Biodegradable lactic-co-glycolic acid (PLGA) microspheres (MS) improve the stability of biomolecules stability and allow enable their sustained release. Lipid mediators represent a strategy for improving host defense; however, most of these mediators, such as prostaglandin D2 (PGD2), have low water solubility and are unstable. The present study aimed to develop and characterize MS loaded with PGD2 (PGD2-MS) to obtain an innovative tool to activate macrophages. PGD2-MS were prepared using an oil-in-water emulsion solvent extraction-evaporation process, and the size, zeta potential, surface morphology and encapsulation efficiency were determined. It was also evaluated in vitro the phagocytic index, NF-κB activation, as well as nitric oxide and cytokine production by alveolar macrophages (AMs) in response to PGD2-MS. PGD2-MS were spherical with a diameter of 5.0±3.3 μm and regular surface, zeta potential of -13.4±5.6 mV, and 36% of encapsulation efficiency, with 16-26% release of entrapped PGD2 at 4 and 48 h, respectively. PGD2-MS were more efficiently internalized by AMs than unloaded-MS, and activated NF-κB more than free PGD2. Moreover, PGD2-MS stimulated the production of nitric oxide, TNF-α, IL-1β, and TGF-β, more than free PGD2, indicating that microencapsulation increased the activating effect of PGD2 on cells. In LPS-pre-treated AMs, PGD2-MS decreased the release of IL-6 but increased the production of nitric oxide and IL-1β. These results show that the morphological characteristics of PGD2-MS facilitated interaction with, and activation of phagocytic cells; moreover, PGD2-MS retained the biological activities of PGD2 to trigger effector mechanisms in AMs. It is suggested that PGD2-MS represent a strategy for therapeutic intervention in the lungs of immunocompromised subjects.

  11. A defect in the inflammation-primed macrophage-activation cascade in osteopetrotic rats.

    PubMed

    Yamamoto, N; Lindsay, D D; Naraparaju, V R; Ireland, R A; Popoff, S N

    1994-05-15

    Macrophages were activated by administration of lysophosphatidylcholine (lyso-Pc) or dodecylglycerol (DDG) to wild-type rats but not in osteopetrotic (op) mutant rats. In vitro treatment of wild-type rat peritoneal cells with lyso-Pc or DDG efficiently activated macrophages whereas treatment of op mutant rat peritoneal cells with lyso-Pc or DDG did not activate macrophages. The inflammation-primed macrophage activation cascade in rats requires participation of B lymphocytes and vitamin D binding protein (DBP). Lyso-Pc-inducible beta-galactosidase of wild-type rat B lymphocytes can convert DBP to the macrophage-activating factor (MAF), whereas B lymphocytes of the op mutant rats were shown to be deficient in lyso-Pc-inducible beta-galactosidase. DBP is conserved among mammalian species. Treatment of human DBP (Gc1 protein) with commercial glycosidases yields an extremely high titrated MAF as assayed on mouse and rat macrophages. Because the enzymatically generated MAF (GcMAF) bypasses the role of lymphocytes in macrophage activation, the op mutant rat macrophages were efficiently activated by administration of a small quantity (100 pg/rat) of GcMAF. Likewise, in vitro treatment of op rat peritoneal cells with as little as 40 pg GcMAF/ml activated macrophages.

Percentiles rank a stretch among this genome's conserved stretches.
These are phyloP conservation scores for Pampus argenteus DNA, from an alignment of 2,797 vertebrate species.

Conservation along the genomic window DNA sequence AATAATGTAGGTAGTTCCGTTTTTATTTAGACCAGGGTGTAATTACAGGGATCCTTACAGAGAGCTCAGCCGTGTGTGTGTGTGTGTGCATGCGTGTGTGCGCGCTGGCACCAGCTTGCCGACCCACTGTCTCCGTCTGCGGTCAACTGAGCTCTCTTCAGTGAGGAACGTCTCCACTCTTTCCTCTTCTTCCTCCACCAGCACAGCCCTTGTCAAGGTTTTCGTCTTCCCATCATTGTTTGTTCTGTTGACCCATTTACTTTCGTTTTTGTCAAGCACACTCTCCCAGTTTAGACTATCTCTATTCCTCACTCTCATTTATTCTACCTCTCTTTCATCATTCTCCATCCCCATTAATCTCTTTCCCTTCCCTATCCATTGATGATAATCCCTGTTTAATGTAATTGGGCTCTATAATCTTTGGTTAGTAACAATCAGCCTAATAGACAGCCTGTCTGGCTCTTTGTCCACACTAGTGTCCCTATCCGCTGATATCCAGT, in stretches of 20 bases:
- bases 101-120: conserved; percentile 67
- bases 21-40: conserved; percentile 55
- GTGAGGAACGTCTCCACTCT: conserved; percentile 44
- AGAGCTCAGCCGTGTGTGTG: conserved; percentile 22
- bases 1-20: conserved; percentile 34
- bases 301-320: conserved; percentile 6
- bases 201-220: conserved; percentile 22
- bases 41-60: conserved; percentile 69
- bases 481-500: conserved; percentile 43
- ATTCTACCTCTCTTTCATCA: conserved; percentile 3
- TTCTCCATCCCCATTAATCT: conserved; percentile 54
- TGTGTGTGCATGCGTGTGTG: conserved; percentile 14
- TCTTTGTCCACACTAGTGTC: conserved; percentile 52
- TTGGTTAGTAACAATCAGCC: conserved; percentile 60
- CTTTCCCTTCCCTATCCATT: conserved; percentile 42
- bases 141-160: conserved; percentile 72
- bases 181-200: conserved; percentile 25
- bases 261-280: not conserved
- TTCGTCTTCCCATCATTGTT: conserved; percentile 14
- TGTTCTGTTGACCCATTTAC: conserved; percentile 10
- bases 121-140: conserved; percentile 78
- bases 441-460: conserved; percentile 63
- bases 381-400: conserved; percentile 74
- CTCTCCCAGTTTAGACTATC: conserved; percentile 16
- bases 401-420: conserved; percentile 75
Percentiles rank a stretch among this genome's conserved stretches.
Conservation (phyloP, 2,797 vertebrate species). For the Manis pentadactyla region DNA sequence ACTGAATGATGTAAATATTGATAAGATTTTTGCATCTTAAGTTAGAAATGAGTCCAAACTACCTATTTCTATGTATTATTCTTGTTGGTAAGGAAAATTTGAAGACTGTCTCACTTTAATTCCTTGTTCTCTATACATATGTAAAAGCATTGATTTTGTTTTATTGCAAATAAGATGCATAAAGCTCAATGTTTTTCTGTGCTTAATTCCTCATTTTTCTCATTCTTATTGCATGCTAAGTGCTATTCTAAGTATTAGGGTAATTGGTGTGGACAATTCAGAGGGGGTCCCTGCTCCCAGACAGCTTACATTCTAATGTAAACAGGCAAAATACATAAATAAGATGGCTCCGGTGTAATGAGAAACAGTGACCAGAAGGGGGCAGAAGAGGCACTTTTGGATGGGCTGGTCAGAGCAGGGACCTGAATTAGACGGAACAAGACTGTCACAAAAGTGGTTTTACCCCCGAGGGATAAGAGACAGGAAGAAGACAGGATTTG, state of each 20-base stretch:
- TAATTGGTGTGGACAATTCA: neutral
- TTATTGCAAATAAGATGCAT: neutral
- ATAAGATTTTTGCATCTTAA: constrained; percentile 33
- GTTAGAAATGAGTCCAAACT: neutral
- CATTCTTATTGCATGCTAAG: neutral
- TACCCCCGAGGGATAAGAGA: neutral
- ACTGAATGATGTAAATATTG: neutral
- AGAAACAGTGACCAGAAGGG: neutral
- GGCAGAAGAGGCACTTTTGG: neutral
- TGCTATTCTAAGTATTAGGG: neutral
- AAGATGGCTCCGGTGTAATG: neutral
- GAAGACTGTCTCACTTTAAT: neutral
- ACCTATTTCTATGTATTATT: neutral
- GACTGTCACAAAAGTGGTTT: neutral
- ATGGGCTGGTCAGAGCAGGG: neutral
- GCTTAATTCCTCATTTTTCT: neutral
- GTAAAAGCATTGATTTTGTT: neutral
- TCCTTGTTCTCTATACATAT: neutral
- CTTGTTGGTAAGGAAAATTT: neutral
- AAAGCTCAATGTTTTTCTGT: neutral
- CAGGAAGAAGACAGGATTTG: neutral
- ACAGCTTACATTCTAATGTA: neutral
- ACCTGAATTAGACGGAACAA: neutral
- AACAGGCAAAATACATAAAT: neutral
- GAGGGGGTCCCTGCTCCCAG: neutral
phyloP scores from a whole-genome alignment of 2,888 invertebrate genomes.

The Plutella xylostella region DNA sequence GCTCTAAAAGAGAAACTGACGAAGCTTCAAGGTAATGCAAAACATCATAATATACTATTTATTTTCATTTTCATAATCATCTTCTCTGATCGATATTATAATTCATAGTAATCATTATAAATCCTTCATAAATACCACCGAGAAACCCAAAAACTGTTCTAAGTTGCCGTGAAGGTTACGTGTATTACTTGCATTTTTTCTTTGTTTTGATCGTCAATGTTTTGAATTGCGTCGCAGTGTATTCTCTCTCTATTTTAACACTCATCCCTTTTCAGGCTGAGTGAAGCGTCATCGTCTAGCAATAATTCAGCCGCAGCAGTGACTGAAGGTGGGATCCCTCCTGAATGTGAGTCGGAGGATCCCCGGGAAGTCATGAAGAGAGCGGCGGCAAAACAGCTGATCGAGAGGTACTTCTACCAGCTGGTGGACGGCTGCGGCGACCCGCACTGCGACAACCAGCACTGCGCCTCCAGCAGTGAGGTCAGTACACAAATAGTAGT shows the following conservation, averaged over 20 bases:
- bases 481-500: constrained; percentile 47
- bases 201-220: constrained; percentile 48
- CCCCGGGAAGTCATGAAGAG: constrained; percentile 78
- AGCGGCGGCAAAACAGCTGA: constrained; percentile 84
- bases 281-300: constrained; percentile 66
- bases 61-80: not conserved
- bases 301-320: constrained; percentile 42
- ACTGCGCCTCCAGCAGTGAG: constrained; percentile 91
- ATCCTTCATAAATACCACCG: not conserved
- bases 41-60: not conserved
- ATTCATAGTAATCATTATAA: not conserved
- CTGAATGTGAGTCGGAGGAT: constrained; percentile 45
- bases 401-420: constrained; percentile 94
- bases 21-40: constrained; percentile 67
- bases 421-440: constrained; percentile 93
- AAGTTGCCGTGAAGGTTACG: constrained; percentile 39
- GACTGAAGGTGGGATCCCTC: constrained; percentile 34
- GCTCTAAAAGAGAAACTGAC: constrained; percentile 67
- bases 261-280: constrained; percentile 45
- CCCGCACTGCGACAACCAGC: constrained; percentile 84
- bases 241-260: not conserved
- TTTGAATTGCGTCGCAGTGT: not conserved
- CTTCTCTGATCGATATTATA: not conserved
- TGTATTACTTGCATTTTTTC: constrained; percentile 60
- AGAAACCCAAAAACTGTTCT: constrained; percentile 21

12. STAT1 signaling within macrophages is required for antifungal activity against Cryptococcus neoformans.

    PubMed

    Leopold Wager, Chrissy M; Hole, Camaron R; Wozniak, Karen L; Olszewski, Michal A; Mueller, Mathias; Wormley, Floyd L

    2015-12-01

    Cryptococcus neoformans, the predominant etiological agent of cryptococcosis, is an opportunistic fungal pathogen that primarily affects AIDS patients and patients undergoing immunosuppressive therapy. In immunocompromised individuals, C. neoformans can lead to life-threatening meningoencephalitis. Studies using a virulent strain of C. neoformans engineered to produce gamma interferon (IFN-γ), denoted H99γ, demonstrated that protection against pulmonary C. neoformans infection is associated with the generation of a T helper 1 (Th1)-type immune response and signal transducer and activator of transcription 1 (STAT1)-mediated classical (M1) macrophage activation. However, the critical mechanism by which M1 macrophages mediate their anti-C. neoformans activity remains unknown. The current studies demonstrate that infection with C. neoformans strain H99γ in mice with macrophage-specific STAT1 ablation resulted in severely increased inflammation of the pulmonary tissue, a dysregulated Th1/Th2-type immune response, increased fungal burden, deficient M1 macrophage activation, and loss of protection. STAT1-deficient macrophages produced significantly less nitric oxide (NO) than STAT1-sufficient macrophages, correlating with an inability to control intracellular cryptococcal proliferation, even in the presence of reactive oxygen species (ROS). Furthermore, macrophages from inducible nitric oxide synthase knockout mice, which had intact ROS production, were deficient in anticryptococcal activity. These data indicate that STAT1 activation within macrophages is required for M1 macrophage activation and anti-C. neoformans activity via the production of NO.

  13. Ornithine decarboxylase regulates M1 macrophage activation and mucosal inflammation via histone modifications

    PubMed Central